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Living by the traditions of your people?

IT IS OFTEN said that one most telling trait that our great historical figures share is: Living by the traditions of their people respective. Witness for example, and as often cited:

SITTING BULL OR Iyothanka Tothangka, the Amerindian Hunkpapa; George Washington, the first American president; Marquis de Lafayette, the French general who helped win the War of Independence; even Ira Hayes, the Pima Indian and a 2nd World War veteran of the Battle of Iwo Jima; and our very own General Emilio Aguinaldo, the first President of the Philippine Republic.

WHEN THEY ARE cited, you will not miss their respective origins, and their deep love and pride for such.. for these are often attached to their specific identifications or features as leading world leaders and remembered men of their locales and milieus. Now,

COULD WE BECOME like any of them in these times? “Why not?” some may quip. But given our present situation in the Globe where almost everything now is relegated to the machines as well as to the electronic media, our answer would be a tentative: “perhaps hardly ever so xxx” for

OUR TIMES NOW are no longer the eras of Expansion, of Conquest, of armed conflicts and so forth; rather, they are of those attempts of “all-sectors” to the attainment of Global – or others speak of ‘regional, then global’ stability, cooperation, and peace.

ALTHOUGH SOME PRETTY good detractors say: “that’s better said than done!” for they contend: “how can there be World understanding when our present generation cannot even surpass the occasions of too much ambition, and excessive envy?” Or this: will those now “on top”, or in the ‘powerful stage’ be moved to go slower and find some points of moderation, etcetera?

MEANWHILE, AS WORTHY citizens we need not always look at the world picture and be dismayed at what’s adverse to our own goals; nor be consumed by the absurdities presently emanating from the global scenes. We need to begin, coming to grips with our own concerns, needs, and challenges.

IN SHORT, WE need to cultivate our own strengths of character so that we can survive in our own midsts and be inspirations to the present and next generations of our people. Thus, we’re saying:

WHY DON’T WE begin with our own self-examination, after which we can determine for ourselves how we can be assets or agents of change and improvement in our own respective communities, with our own gaits or co-peoples?

IN THE CORDIS alone, you and I are aware of traditional ways of thought (WOTs) our Elders teach us even at early age. For starters, let’s have three WOTs, to wit:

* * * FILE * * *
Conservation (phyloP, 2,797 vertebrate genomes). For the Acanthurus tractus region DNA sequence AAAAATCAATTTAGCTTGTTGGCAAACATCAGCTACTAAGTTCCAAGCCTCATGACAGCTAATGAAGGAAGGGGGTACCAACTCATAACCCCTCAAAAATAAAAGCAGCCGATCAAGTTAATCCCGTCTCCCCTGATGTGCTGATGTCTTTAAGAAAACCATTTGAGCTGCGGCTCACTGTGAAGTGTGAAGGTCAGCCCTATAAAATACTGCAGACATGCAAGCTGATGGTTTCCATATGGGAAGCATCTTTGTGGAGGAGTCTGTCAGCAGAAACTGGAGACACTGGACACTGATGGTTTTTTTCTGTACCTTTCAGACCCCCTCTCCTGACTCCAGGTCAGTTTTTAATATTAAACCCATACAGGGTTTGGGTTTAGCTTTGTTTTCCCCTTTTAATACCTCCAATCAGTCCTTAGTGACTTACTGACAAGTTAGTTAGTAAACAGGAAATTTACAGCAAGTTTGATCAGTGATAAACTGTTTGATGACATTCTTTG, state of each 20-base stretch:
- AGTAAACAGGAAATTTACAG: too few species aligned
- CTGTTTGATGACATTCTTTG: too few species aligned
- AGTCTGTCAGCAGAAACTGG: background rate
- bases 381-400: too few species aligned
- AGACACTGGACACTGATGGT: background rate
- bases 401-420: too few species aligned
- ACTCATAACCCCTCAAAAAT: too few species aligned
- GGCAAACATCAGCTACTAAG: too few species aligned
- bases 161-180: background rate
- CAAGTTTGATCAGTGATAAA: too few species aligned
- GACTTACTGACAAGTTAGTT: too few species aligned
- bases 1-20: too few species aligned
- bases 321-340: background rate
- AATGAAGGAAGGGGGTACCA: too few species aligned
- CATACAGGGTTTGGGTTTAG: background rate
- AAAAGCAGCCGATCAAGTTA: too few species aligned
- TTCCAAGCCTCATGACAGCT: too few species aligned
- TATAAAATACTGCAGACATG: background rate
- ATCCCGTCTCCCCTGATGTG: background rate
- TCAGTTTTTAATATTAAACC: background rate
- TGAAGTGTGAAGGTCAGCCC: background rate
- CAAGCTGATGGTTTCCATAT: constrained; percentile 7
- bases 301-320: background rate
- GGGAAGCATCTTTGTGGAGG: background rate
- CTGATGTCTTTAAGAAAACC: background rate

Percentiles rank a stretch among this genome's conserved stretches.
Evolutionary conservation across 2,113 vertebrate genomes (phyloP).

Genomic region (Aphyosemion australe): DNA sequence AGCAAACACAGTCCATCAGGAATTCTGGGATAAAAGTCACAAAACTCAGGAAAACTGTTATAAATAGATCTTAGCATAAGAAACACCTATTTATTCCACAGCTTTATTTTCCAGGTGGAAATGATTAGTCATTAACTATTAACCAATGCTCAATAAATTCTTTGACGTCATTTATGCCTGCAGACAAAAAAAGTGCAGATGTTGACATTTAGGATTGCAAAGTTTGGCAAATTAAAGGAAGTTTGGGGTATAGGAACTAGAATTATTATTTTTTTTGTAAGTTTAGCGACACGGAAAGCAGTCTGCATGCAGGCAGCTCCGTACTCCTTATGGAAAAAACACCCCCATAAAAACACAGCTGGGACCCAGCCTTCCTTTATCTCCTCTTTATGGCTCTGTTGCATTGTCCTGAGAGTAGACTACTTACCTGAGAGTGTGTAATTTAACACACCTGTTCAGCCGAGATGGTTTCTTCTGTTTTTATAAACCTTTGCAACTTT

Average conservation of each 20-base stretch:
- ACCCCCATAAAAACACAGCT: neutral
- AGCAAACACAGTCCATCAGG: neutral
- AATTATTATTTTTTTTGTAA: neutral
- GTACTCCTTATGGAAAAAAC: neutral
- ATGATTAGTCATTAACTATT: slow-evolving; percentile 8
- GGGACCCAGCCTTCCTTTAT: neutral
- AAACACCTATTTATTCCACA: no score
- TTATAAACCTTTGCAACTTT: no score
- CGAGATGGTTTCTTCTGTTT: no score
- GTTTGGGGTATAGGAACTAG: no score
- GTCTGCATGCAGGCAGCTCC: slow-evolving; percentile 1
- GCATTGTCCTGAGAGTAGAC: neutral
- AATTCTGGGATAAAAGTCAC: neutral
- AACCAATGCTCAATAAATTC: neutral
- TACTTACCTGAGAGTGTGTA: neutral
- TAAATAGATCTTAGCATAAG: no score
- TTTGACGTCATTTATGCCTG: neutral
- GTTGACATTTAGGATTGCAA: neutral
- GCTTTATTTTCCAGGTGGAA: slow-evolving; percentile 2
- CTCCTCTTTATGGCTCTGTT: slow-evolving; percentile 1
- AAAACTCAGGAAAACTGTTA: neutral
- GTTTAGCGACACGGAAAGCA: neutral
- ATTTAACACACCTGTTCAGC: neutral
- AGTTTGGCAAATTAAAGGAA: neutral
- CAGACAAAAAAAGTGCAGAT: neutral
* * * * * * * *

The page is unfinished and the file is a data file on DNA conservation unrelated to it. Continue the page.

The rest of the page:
1) Itneng ka ni bilibilin ni amed (Lit. “listen to the advices of the Elders/Ancestors”); 2) Emai dihngeten sapol – samman i siged (“What is earned by your own sweat, that’s what’s good); and 3) menginames ka ngo reshan (“You’ll finally overcome/be ahead, you’ll see”).

THE FIRST WOT is often said as an advice to younger people – especially those trending to defy the traditional, customary, or “old” ways.

THE ADVISING ONE emphasizes, the Elders haven’t just reached the great ages by magic – or by some ‘accidental’ circumstances; but rather by experience, day-by-day learning, and ‘reformulations’ – epanbalbalew, across the times of their ages.

“THEY’RE MUCH LIKE some of the books you read in school.. only, the pages are unseen, but you hear them ‘page-by-page’ in their lips as they recount their own experiences and those of others they’ve met or encountered.

“WHEN THEY DIE and thus become our ancestors, their words are passed on to us by their living descendants or folks.. and so forth.. they’re Oral – but same way: knowledge, new and fresh as ever.. and we can put those in writing, anytime! Gets?”

THE SECONT WOT is counselled to everyone – but perhaps most especially to those who complain “they’re not earning as much”, compared to this or that person.

THE COUNSELLING ONE cites some examples of men and women who worked their way up – starting from little or nothing, to present things considerable.

“AND LOOK AT them – no myth nor legend about their success and current well-being. God gave us each 10 fingers, two hands, a strong body and mind, when we use them and we perspire, there come the rewards – little by little, maybe; but they’ll accumulate or pile up soon and you’ll be surprised, ondibag ka, you got more than enough you need, aliben siya?

THE THIRD WOT is advised to people who feel dejected because they experience any or all of the following: discrimination, overbearance, nepotism, even some “forms of oppression”.

YEY NO JHAY (Lit. “hear ye, you) you don’t have to fight them back, they’ll do the worse.. they’re your kin – though farther, by Tracing. But he who created us, si Apo Namarsua, sees all, knows all. Let them be – or, get away from them, find work somewhere and you’ll see: one day you’ll overcome your hurts; you’ll perhaps be ahead in rank or ‘progress’ than them. Yey, angkena.. Menginames ka ngo reshan! (EXPR, don’t mind them.. you’ll be far happier, successful in time!)”.

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